Cambridge, MA

Philip Guston

Fogg Art Museum

In 1970, at the height of an established career as a leading Abstract Expressionist, fifty-seven-year-old Philip Guston confounded critics and alienated fellow artists with a show of figurative work: ominous narrative paintings featuring cartoonlike Klansmen. Now the stuff of modernist legend, Guston’s transition from his so-called abstract impressionism to a heavily painted, moody figuration is revisited in a groundbreaking exhibition co-organized by Joanna Weber, acting curator at the Yale University Art Gallery (where the show debuted last spring), and Fogg Art Museum associate curator Harry Cooper. “Philip Guston: A New Alphabet” presents forty-eight oils (including four from the controversial 1970 Marlborough exhibition), acrylics, and gouaches made between 1961 and 1978, but the thematic core is the “alphabet panels,” a pivotal group of small oil paintings from 1968–70, which the artist arranged and rearranged into narrative schemes that inspired the monumental works in the Marlborough show. The twenty-seven here (of the original thirty-seven) are shown for the first time just as Guston left them on his studio wall when he died in 1980.

A high point of the Fogg installation is the juxtaposition of these alphabet panels with a group of seven nearly black-and-white paintings from 1961–65, which mark an earlier transition from total abstraction to a darker palette and more palpable forms and gestures. Seeking what he called “stronger contact with the thickness of things,” Guston produced such masterworks as the mural-size Air II, 1965, centered around a large black blob. This shape becomes more legible in light of the alphabet panel Untitled, 1969, a study of the back of a man’s head: The central form and gestures of Air II are repeated in the head and patterns of the hair. The freedom Guston must have experienced as he completed his transition is evident in each of the alphabet panels. His passionate and playful spirit comes through in the animated forms of bricks, anthropomorphic cigar, coffee cups, tabletlike books, and blocky shoes painted in cadmium red, white, ocher, and black.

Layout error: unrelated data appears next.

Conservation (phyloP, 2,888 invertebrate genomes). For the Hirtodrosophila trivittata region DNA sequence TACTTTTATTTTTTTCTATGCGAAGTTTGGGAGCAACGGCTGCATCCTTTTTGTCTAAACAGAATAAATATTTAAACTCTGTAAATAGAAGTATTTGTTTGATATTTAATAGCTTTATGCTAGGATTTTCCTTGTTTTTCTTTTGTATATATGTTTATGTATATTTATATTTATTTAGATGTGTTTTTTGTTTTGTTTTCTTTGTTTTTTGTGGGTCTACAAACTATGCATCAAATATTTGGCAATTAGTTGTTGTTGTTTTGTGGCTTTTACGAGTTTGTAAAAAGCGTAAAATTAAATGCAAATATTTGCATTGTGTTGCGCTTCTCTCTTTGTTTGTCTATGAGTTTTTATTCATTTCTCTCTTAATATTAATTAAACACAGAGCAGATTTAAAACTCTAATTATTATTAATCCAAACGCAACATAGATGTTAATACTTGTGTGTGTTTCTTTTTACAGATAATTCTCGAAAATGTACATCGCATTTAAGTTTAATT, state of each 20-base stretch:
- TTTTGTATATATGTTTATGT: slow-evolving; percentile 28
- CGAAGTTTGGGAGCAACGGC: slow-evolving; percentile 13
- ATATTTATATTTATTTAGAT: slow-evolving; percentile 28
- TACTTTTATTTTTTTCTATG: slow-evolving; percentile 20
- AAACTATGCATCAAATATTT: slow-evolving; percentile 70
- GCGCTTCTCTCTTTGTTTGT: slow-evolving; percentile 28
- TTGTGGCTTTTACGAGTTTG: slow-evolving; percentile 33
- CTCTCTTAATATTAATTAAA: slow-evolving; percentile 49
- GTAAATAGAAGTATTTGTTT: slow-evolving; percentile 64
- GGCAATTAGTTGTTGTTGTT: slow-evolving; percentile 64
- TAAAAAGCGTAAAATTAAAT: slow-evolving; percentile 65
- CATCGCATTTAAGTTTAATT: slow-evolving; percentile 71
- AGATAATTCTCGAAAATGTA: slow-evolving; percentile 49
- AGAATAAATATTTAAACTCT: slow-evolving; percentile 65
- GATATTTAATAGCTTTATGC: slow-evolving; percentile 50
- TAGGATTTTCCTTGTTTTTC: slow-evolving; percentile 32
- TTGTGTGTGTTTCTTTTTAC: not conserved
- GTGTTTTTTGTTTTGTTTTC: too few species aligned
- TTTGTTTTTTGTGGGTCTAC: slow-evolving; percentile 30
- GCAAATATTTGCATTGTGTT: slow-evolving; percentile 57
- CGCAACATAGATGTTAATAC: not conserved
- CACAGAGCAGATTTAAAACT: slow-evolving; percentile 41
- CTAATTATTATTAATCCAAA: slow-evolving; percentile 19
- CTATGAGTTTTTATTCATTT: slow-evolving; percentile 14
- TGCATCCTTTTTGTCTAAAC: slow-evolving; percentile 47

Guston’s enigmatic hooded heads also appear in the panels, in varying colors and positions among the brick walls of a city. These fragmentary pictures anticipate the scenarios of larger work. In the monumental Riding Around, 1969, three hooded figures—two smoking cigars—drive around an urban environment looking for “action.” Although the roots of these figures go back to social-realist murals of Klansmen that Guston painted in the ’30s, the hoods reborn in the late ’60s seem less malevolent than quirky, even adorable, as figments of his own character. Guston sometimes identified them as self-portraits and liked to call them “the little bastards.” As Cooper suggests in his catalogue essay, “Perhaps Guston needed the Klansman as a chaperone in the dangerous passage back and forth between abstraction and figuration.”

The show tells little about 1972–78, when Guston turned from his hoods toward the personal and apocalyptic subject matter evident in the large canvases The Nile, 1977, and Table and Stretchers, 1978. However, the splendid examples of the first hints of Guston’s refiguration and his wildly expressive, heavily handled narratives renew one’s faith in the sensuousness of painting. For a Guston fan, seeing the twenty-seven alphabet panels together as the artist left them is better than visiting the Arena Chapel.

Francine Koslow Miller